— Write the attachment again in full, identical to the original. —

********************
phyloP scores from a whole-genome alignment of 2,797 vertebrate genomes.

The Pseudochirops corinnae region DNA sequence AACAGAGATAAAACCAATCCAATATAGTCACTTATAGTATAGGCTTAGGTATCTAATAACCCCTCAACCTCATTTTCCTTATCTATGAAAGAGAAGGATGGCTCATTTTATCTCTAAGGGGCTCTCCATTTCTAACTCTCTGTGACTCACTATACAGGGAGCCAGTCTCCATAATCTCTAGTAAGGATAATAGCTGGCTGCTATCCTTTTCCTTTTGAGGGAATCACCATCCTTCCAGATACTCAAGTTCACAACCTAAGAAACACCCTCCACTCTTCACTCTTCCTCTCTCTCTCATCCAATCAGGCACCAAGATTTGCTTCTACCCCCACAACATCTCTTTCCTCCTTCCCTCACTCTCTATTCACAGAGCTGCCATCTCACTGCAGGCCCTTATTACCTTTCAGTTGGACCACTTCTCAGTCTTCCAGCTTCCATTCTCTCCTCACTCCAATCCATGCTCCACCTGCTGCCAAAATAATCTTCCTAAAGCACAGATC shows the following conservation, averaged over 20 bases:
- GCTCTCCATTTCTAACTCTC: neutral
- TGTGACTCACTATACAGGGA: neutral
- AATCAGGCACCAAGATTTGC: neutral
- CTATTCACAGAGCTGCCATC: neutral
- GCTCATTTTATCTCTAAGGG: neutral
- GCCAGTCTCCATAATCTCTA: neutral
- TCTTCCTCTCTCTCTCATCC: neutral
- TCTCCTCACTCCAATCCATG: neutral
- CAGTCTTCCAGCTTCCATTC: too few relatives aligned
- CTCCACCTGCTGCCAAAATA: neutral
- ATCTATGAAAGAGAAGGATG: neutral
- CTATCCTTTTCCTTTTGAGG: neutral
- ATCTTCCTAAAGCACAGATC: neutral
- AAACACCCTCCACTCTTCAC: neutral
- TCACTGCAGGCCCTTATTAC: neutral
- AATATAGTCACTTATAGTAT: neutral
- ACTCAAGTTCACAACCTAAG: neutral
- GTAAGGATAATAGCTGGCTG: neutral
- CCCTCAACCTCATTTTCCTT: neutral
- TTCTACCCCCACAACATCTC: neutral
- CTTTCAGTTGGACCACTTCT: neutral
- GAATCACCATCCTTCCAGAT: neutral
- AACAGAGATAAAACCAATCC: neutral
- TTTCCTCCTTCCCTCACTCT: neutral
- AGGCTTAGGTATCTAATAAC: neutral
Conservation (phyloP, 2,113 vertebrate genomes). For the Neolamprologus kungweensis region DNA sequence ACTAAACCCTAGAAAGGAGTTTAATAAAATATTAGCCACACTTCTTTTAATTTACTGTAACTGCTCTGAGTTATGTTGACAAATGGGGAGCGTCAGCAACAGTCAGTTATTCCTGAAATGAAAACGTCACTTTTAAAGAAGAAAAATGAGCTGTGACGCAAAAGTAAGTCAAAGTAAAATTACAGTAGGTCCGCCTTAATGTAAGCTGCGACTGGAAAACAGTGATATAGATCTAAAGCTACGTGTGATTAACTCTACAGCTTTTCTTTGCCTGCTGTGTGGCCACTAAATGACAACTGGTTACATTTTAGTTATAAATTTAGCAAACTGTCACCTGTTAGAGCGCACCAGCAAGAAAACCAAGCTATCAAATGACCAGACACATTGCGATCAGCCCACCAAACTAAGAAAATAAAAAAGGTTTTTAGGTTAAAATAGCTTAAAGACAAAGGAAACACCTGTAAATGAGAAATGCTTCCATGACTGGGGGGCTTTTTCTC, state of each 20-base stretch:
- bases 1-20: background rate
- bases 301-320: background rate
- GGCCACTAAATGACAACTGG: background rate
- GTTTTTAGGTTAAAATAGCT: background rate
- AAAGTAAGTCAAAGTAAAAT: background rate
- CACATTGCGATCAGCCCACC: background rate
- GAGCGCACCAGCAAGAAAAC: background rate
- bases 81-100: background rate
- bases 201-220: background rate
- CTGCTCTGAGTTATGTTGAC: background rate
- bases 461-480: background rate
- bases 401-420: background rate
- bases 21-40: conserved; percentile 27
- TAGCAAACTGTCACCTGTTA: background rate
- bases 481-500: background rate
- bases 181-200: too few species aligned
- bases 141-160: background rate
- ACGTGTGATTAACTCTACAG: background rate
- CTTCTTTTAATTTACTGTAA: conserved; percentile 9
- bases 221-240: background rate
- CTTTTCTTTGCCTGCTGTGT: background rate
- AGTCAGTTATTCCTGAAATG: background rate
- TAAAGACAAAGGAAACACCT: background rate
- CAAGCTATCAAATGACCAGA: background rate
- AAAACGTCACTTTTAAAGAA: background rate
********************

phyloP scores from a whole-genome alignment of 2,797 vertebrate genomes.

The Pseudochirops corinnae region DNA sequence AACAGAGATAAAACCAATCCAATATAGTCACTTATAGTATAGGCTTAGGTATCTAATAACCCCTCAACCTCATTTTCCTTATCTATGAAAGAGAAGGATGGCTCATTTTATCTCTAAGGGGCTCTCCATTTCTAACTCTCTGTGACTCACTATACAGGGAGCCAGTCTCCATAATCTCTAGTAAGGATAATAGCTGGCTGCTATCCTTTTCCTTTTGAGGGAATCACCATCCTTCCAGATACTCAAGTTCACAACCTAAGAAACACCCTCCACTCTTCACTCTTCCTCTCTCTCTCATCCAATCAGGCACCAAGATTTGCTTCTACCCCCACAACATCTCTTTCCTCCTTCCCTCACTCTCTATTCACAGAGCTGCCATCTCACTGCAGGCCCTTATTACCTTTCAGTTGGACCACTTCTCAGTCTTCCAGCTTCCATTCTCTCCTCACTCCAATCCATGCTCCACCTGCTGCCAAAATAATCTTCCTAAAGCACAGATC shows the following conservation, averaged over 20 bases:
- GCTCTCCATTTCTAACTCTC: neutral
- TGTGACTCACTATACAGGGA: neutral
- AATCAGGCACCAAGATTTGC: neutral
- CTATTCACAGAGCTGCCATC: neutral
- GCTCATTTTATCTCTAAGGG: neutral
- GCCAGTCTCCATAATCTCTA: neutral
- TCTTCCTCTCTCTCTCATCC: neutral
- TCTCCTCACTCCAATCCATG: neutral
- CAGTCTTCCAGCTTCCATTC: too few relatives aligned
- CTCCACCTGCTGCCAAAATA: neutral
- ATCTATGAAAGAGAAGGATG: neutral
- CTATCCTTTTCCTTTTGAGG: neutral
- ATCTTCCTAAAGCACAGATC: neutral
- AAACACCCTCCACTCTTCAC: neutral
- TCACTGCAGGCCCTTATTAC: neutral
- AATATAGTCACTTATAGTAT: neutral
- ACTCAAGTTCACAACCTAAG: neutral
- GTAAGGATAATAGCTGGCTG: neutral
- CCCTCAACCTCATTTTCCTT: neutral
- TTCTACCCCCACAACATCTC: neutral
- CTTTCAGTTGGACCACTTCT: neutral
- GAATCACCATCCTTCCAGAT: neutral
- AACAGAGATAAAACCAATCC: neutral
- TTTCCTCCTTCCCTCACTCT: neutral
- AGGCTTAGGTATCTAATAAC: neutral
Conservation (phyloP, 2,113 vertebrate genomes). For the Neolamprologus kungweensis region DNA sequence ACTAAACCCTAGAAAGGAGTTTAATAAAATATTAGCCACACTTCTTTTAATTTACTGTAACTGCTCTGAGTTATGTTGACAAATGGGGAGCGTCAGCAACAGTCAGTTATTCCTGAAATGAAAACGTCACTTTTAAAGAAGAAAAATGAGCTGTGACGCAAAAGTAAGTCAAAGTAAAATTACAGTAGGTCCGCCTTAATGTAAGCTGCGACTGGAAAACAGTGATATAGATCTAAAGCTACGTGTGATTAACTCTACAGCTTTTCTTTGCCTGCTGTGTGGCCACTAAATGACAACTGGTTACATTTTAGTTATAAATTTAGCAAACTGTCACCTGTTAGAGCGCACCAGCAAGAAAACCAAGCTATCAAATGACCAGACACATTGCGATCAGCCCACCAAACTAAGAAAATAAAAAAGGTTTTTAGGTTAAAATAGCTTAAAGACAAAGGAAACACCTGTAAATGAGAAATGCTTCCATGACTGGGGGGCTTTTTCTC, state of each 20-base stretch:
- bases 1-20: background rate
- bases 301-320: background rate
- GGCCACTAAATGACAACTGG: background rate
- GTTTTTAGGTTAAAATAGCT: background rate
- AAAGTAAGTCAAAGTAAAAT: background rate
- CACATTGCGATCAGCCCACC: background rate
- GAGCGCACCAGCAAGAAAAC: background rate
- bases 81-100: background rate
- bases 201-220: background rate
- CTGCTCTGAGTTATGTTGAC: background rate
- bases 461-480: background rate
- bases 401-420: background rate
- bases 21-40: conserved; percentile 27
- TAGCAAACTGTCACCTGTTA: background rate
- bases 481-500: background rate
- bases 181-200: too few species aligned
- bases 141-160: background rate
- ACGTGTGATTAACTCTACAG: background rate
- CTTCTTTTAATTTACTGTAA: conserved; percentile 9
- bases 221-240: background rate
- CTTTTCTTTGCCTGCTGTGT: background rate
- AGTCAGTTATTCCTGAAATG: background rate
- TAAAGACAAAGGAAACACCT: background rate
- CAAGCTATCAAATGACCAGA: background rate
- AAAACGTCACTTTTAAAGAA: background rate